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Who is a Friend of the Court?

November 29th, 2013 · No Comments

Actually, the correct question is “What is a Friend of the Court?” The Friend of the Court we’re describing here is not a person. There is a different type of “friend of the court” who can be a person – or a group or organization – who files a brief in an appellate court case. If they are not a party to the case, they are an amicus curiae (Latin for “friend of the court”). They may be providing additional information to help the court take a broader view of the issue on appeal, or they may be providing additional legal arguments for one side or the other. Either way, they must ask and receive the court’s permission to have their position considered. And they only operate in appellate courts, most notably in the United States Supreme Court.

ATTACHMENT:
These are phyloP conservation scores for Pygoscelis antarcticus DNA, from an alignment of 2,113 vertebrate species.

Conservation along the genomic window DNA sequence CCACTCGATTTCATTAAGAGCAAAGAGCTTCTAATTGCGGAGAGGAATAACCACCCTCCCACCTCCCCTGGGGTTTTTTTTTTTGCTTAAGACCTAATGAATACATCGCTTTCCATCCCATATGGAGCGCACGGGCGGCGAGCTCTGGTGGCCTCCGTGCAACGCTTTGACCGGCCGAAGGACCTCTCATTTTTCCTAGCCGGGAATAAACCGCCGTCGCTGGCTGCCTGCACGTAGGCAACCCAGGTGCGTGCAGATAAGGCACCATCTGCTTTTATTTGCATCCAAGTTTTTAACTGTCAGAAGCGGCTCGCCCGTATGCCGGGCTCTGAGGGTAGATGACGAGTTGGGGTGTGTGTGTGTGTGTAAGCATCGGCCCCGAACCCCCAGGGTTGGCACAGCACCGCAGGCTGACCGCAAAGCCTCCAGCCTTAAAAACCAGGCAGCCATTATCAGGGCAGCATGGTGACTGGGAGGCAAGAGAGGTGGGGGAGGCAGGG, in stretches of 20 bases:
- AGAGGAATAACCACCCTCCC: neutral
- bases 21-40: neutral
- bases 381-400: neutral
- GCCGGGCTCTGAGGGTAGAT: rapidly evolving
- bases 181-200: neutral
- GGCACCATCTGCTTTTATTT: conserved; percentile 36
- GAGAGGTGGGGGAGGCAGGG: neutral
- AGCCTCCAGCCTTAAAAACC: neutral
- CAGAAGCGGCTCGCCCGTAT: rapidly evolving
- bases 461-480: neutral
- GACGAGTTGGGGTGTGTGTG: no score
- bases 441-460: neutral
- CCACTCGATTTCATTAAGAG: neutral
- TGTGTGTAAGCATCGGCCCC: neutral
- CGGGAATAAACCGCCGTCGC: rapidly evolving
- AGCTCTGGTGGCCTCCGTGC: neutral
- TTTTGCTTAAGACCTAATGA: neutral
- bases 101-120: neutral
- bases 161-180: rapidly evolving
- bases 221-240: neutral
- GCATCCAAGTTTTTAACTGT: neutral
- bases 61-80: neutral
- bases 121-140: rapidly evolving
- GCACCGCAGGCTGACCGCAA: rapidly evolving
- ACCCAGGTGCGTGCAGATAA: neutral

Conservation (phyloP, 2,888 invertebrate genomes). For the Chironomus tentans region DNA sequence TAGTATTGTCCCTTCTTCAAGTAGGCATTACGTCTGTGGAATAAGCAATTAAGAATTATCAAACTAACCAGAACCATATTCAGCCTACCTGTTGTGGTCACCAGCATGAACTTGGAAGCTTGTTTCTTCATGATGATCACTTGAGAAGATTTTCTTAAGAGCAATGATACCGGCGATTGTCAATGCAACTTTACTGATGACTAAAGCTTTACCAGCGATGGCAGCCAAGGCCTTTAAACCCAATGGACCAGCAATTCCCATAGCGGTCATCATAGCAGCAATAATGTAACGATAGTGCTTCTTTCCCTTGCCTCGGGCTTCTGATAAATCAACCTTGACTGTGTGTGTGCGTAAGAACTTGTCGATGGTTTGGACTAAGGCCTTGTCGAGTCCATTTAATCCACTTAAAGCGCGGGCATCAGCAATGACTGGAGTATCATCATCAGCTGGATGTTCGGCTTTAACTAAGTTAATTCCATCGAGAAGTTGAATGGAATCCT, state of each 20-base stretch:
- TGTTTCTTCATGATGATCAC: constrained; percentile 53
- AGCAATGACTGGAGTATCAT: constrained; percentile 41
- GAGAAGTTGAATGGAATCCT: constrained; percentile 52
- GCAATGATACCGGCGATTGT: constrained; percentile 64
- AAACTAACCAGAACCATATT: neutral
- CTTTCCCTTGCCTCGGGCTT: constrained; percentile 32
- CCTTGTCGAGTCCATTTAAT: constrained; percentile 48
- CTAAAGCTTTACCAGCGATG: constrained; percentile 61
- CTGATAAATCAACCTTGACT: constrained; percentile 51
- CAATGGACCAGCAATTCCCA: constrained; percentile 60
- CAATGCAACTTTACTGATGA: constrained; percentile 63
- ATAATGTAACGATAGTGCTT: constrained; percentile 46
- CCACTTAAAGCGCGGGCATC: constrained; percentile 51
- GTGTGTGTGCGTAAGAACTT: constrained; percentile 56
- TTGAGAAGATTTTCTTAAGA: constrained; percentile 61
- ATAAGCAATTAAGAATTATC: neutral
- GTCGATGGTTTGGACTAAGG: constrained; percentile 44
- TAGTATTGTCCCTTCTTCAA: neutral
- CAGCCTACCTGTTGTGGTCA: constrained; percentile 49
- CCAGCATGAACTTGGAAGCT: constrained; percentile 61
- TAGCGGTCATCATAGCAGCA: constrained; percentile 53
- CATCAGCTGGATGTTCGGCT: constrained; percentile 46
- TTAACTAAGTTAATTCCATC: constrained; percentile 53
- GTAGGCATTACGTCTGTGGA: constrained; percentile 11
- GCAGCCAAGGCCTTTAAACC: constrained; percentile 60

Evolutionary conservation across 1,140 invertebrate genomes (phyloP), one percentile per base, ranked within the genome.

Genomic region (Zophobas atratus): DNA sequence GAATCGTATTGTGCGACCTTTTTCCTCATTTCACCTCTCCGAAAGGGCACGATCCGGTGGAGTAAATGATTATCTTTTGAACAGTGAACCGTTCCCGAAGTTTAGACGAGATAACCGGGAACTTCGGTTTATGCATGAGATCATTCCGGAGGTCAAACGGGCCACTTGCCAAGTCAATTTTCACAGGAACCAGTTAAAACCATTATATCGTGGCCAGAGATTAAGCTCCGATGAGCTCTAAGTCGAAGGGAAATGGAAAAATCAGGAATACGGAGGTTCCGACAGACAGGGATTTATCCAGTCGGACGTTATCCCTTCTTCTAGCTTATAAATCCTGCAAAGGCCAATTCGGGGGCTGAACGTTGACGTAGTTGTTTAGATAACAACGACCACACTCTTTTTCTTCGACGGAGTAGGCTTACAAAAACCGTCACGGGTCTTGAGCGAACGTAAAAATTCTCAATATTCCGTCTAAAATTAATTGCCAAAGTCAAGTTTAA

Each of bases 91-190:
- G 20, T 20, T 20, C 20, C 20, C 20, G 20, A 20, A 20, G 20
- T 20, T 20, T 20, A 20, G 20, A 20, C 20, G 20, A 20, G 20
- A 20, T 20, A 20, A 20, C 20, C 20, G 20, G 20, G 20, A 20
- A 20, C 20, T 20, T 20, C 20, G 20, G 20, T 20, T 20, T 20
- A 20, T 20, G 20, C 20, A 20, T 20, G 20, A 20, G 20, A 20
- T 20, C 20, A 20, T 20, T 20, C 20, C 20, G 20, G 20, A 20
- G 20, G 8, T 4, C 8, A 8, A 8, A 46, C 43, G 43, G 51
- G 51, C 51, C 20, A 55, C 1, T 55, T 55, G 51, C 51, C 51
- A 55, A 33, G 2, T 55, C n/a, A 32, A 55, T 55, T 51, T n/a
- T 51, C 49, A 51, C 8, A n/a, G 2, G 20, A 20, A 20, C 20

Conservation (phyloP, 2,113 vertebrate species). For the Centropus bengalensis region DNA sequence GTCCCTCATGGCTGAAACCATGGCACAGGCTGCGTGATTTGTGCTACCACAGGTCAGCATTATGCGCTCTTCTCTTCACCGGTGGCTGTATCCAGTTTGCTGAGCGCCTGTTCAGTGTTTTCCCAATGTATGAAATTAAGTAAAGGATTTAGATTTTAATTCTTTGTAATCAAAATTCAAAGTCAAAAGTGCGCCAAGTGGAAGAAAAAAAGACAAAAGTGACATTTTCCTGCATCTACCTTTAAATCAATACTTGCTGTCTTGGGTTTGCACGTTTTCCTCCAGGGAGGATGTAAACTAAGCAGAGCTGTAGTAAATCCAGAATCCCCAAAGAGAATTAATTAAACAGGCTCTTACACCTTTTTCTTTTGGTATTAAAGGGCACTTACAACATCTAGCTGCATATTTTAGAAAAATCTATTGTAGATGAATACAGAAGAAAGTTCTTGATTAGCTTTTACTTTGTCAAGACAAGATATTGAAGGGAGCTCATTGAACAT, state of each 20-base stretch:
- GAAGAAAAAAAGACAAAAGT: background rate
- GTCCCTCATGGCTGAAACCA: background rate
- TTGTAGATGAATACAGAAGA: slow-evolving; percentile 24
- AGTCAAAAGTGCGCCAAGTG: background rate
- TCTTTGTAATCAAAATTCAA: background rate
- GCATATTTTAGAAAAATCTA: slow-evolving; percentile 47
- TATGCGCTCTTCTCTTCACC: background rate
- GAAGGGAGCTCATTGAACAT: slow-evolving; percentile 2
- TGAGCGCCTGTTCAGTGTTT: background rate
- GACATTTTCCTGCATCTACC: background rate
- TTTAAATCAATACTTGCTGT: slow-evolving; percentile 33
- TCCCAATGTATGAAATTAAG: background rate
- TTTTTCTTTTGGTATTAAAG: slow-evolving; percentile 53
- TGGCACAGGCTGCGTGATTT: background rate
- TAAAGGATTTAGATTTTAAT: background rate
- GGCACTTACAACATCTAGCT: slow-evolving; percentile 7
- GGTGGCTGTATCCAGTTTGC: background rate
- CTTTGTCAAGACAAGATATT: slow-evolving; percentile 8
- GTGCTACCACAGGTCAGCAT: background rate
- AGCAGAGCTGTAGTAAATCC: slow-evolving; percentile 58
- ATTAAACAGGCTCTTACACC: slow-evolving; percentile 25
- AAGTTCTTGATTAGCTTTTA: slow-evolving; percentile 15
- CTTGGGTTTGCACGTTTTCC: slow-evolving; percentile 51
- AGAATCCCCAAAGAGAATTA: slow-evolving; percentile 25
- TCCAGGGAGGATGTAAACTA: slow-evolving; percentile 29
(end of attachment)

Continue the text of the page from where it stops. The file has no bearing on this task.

Since CourtReference’s information is all about trial courts, we want to introduce you to the other Friend of the Court – the one that’s not translated from Latin, which doesn’t need the court’s permission, and which exists only in Michigan. This Friend of the Court is an office in the Family Division of Circuit Court in every Michigan county. It assists the court with custody, support, and parenting issues in divorce cases involving minor children. By providing investigation, mediation, and enforcement services, it also assists the parties in the case.

The Friend of the Court reviews divorce case files to insure that custody, support, and parenting time are adequate and are being carried out according the court’s orders. It also makes reports and recommendations to the court, and provides information to the parties. In many Michigan counties, the Friend of the Court provides forms and mediation services. Forms, publications, parenting time and custody guidelines, and the support formula come from the Friend of the Court Bureau, a state agency that oversees county Friend of the Court offices and provides training for Friend of the Court staff.